Day Trading Vs Swing Trading: Understanding Potential Risk-Reward

In the capital market, you will see various types of traders.  They can be categorized based on their trading patterns. Two such primary categories are day traders and swing traders. To become successful in stock trading, you must know which type of trading suits you, day trading or swing trading. Let’s try to figure out what they mean and weigh into the debate of day trading vs swing trading.

As the name suggests, day traders open and close several positions during the day, and don’t hold stocks overnight. The swing traders are opposite of day traders in the definition. They hold onto their position for over days and sometimes even weeks and months in anticipation of making a larger profit from the deal. Active traders are often day traders or swing traders. Also, it’s not like one trading style is better than the other. Each style comes with its own sets of pros and cons and suits different traders.

Understanding day trading vs swing trading  

Financial Regulatory Authority (FINRA) has described day traders as those who make frequent ‘round trips’, at least four such transactions in five days.

Day traders usually participate in multiple trades in a day, often of small volume. Let’s say betting about 0.5 percent of their capital. So, loss from his trade will be 0.5 percent, but if he gains it will be 1 percent, meaning the risk-reward ratio for day trading is usually 2:1.

Day traders look at making profits from price discrepancies and typically don’t hold their positions overnight. They base their trading decisions on technical, fundamental, and quantitative analysis to identify stocks that will gain or lose maximum during the day.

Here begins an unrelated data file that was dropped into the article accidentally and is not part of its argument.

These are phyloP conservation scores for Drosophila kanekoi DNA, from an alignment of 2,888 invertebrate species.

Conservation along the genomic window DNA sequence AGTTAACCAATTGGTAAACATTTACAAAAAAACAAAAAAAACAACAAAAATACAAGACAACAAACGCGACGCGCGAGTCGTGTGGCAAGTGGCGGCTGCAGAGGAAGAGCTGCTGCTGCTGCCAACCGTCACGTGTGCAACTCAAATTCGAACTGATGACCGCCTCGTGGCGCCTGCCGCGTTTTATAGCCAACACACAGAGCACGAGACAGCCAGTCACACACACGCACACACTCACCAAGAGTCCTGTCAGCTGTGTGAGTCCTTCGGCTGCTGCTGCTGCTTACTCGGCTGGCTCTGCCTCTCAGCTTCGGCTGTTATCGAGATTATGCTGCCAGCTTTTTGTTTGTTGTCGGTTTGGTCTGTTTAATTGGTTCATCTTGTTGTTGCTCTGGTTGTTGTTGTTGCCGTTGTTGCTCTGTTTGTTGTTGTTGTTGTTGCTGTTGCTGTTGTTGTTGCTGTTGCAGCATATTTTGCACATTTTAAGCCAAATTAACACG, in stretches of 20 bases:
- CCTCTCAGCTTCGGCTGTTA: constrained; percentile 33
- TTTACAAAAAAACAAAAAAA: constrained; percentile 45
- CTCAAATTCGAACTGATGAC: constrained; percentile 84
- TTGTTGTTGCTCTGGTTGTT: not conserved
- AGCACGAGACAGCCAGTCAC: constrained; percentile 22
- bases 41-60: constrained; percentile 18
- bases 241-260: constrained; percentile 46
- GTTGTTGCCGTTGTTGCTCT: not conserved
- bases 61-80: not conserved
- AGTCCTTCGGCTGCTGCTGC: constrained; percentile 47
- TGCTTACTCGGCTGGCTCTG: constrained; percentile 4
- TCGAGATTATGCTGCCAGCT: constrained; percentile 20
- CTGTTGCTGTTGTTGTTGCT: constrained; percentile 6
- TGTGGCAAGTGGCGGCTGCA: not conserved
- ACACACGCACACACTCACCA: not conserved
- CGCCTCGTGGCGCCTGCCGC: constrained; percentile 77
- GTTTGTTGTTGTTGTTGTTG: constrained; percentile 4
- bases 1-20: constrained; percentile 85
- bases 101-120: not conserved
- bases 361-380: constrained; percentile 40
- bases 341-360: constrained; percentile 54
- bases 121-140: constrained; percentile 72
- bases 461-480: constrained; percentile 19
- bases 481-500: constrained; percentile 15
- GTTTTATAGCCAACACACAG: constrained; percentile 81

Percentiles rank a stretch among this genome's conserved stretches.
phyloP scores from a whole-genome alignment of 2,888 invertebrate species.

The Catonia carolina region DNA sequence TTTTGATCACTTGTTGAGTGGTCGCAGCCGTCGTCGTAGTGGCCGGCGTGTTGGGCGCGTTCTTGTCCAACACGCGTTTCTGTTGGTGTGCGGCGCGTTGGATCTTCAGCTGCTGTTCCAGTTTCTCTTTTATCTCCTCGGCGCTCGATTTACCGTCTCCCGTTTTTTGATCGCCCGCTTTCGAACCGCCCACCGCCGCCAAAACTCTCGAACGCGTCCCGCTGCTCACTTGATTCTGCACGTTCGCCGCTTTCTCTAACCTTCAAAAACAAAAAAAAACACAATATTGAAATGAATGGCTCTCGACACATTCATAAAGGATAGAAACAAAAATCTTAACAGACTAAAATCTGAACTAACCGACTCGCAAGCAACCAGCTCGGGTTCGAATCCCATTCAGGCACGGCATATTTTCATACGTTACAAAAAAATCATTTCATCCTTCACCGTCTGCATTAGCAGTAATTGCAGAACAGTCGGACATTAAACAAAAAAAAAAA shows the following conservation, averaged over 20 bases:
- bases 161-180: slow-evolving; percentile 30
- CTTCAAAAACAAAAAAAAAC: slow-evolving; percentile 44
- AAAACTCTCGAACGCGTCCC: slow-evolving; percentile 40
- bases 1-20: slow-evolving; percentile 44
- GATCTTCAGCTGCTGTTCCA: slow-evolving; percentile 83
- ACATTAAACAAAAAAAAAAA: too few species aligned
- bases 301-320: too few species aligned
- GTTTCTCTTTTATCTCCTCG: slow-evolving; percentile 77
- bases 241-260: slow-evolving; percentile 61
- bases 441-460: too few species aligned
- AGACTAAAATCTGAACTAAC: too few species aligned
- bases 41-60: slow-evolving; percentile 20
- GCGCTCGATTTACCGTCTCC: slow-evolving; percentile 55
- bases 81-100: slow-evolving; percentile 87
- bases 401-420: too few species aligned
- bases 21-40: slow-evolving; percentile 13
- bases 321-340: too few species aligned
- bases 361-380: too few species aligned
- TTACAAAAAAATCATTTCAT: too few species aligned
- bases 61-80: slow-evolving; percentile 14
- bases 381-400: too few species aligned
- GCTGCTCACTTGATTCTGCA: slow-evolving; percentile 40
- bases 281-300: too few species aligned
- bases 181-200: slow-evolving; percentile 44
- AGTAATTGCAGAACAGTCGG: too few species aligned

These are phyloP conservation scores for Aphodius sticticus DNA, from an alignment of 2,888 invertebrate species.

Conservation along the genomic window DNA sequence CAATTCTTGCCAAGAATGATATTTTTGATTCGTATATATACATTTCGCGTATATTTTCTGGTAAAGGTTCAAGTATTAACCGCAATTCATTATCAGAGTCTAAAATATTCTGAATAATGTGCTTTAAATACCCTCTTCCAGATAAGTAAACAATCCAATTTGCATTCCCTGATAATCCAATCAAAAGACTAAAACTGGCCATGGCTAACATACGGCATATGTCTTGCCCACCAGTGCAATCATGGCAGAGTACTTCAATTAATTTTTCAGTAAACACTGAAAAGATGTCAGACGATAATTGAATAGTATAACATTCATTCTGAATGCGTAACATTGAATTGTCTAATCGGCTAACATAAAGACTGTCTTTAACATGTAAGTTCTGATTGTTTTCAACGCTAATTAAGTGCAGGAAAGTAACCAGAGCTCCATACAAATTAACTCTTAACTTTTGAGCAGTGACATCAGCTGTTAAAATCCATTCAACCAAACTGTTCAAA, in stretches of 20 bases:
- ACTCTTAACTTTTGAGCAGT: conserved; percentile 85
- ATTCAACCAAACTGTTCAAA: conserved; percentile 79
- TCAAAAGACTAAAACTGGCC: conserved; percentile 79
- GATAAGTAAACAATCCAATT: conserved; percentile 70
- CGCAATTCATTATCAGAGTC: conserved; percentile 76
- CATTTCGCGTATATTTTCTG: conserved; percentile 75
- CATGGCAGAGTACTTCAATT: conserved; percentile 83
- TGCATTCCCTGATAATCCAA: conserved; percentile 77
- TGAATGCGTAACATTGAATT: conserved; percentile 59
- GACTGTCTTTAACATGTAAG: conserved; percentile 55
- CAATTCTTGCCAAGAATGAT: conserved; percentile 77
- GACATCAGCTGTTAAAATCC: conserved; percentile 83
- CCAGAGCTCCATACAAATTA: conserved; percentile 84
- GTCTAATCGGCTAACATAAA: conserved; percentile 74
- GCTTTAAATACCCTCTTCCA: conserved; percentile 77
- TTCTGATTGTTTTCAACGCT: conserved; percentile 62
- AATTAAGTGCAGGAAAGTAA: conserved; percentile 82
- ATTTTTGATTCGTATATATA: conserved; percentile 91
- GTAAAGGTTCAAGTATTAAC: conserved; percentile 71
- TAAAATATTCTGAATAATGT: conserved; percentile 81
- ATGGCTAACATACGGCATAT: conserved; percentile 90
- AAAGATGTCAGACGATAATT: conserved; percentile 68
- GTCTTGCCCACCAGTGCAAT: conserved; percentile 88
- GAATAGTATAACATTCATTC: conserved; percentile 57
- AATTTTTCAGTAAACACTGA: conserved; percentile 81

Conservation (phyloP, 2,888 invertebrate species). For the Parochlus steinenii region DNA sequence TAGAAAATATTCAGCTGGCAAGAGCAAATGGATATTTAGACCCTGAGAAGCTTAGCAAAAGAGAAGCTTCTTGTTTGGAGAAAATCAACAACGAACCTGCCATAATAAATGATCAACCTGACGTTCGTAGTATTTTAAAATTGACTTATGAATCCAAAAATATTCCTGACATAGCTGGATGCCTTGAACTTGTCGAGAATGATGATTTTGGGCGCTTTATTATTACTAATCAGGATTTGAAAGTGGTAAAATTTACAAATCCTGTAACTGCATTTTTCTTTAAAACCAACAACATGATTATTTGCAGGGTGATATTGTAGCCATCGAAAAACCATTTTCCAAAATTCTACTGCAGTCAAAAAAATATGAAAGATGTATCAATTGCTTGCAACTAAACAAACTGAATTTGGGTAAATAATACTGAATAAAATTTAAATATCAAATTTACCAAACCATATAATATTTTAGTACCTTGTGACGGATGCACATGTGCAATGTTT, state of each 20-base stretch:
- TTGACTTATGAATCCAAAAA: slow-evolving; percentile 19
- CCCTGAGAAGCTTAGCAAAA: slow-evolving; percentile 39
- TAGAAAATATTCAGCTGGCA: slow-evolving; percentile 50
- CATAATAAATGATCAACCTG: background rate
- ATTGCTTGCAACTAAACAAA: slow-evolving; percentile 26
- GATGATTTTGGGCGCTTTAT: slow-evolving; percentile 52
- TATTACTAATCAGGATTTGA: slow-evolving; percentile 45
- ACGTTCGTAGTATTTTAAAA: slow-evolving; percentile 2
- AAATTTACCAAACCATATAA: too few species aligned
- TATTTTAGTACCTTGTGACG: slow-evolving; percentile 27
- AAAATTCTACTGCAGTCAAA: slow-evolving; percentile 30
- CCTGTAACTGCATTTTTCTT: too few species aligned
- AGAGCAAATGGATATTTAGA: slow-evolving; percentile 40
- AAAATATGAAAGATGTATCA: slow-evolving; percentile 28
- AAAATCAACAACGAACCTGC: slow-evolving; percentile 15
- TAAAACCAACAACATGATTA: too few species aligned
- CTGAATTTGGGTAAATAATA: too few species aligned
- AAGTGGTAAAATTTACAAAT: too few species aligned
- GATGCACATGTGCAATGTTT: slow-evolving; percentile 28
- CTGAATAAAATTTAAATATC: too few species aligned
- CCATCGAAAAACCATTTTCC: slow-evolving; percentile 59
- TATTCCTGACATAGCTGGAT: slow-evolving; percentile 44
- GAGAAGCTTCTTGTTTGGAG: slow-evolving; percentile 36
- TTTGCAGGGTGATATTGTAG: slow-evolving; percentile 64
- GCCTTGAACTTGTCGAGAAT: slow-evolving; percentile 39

The significant difference between day and swing trading is in the pattern. Swing traders usually hold onto their positions for an extended period and earn bigger share of profit than day traders. The difference also occurs based on the tools used and time frames consulted.

Usually, they wait for a trade to emerge over days to enter a long or short based on market movement. This policy is also adopted by traders who don’t get involved in the market daily.

Which one is a better trading strategy?

Day trading vs swing trading is a raging discussion, which one you should adopt depends on your financial goals. But both have pros and cons. The following comparison will help you to understand each better.

Day Traders Swing Traders
Make multiple trades during the day. Don’t wait for a bigger profit to emerge Swing traders observe trends, pick stocks that tend to perform better in a future date, sometimes in weeks or even months
Day traders continuously monitor the market for profit opportunities; one mistake can offset the profit earned in the day For swing traders, profit and loss situations emerge more slowly and may result in higher profit
Demands more involvement. Often day traders are full-time traders Swing trading doesn’t require constant involvement, and hence, it’s less stressful. Swing traders are often part-time traders
The leverage in day trading is usually four times of investment Since it involves holding onto a position for days the usual leverage one gets is two times the initial capital
Day traders love the excitement of trading against trendlines Swing traders base their decisions on technical analysis and trade in favour of the trend
The margin required for day trading is low The margin requirement for swing trading is higher than day trading

The goals of both day and swing traders are same, that is generating profit from their investment decisions. Despite all the arguments regarding day trading vs swing trading, both can result in a potential loss at times. Swing traders suffer from chances of a stop getting executed at an unfavourable price.  You can try the types to find out which one suits you better. You can attain success in either form if you stay committed to the three ‘Ds’ of stock market investment, namely, decisiveness, discipline, and diligence.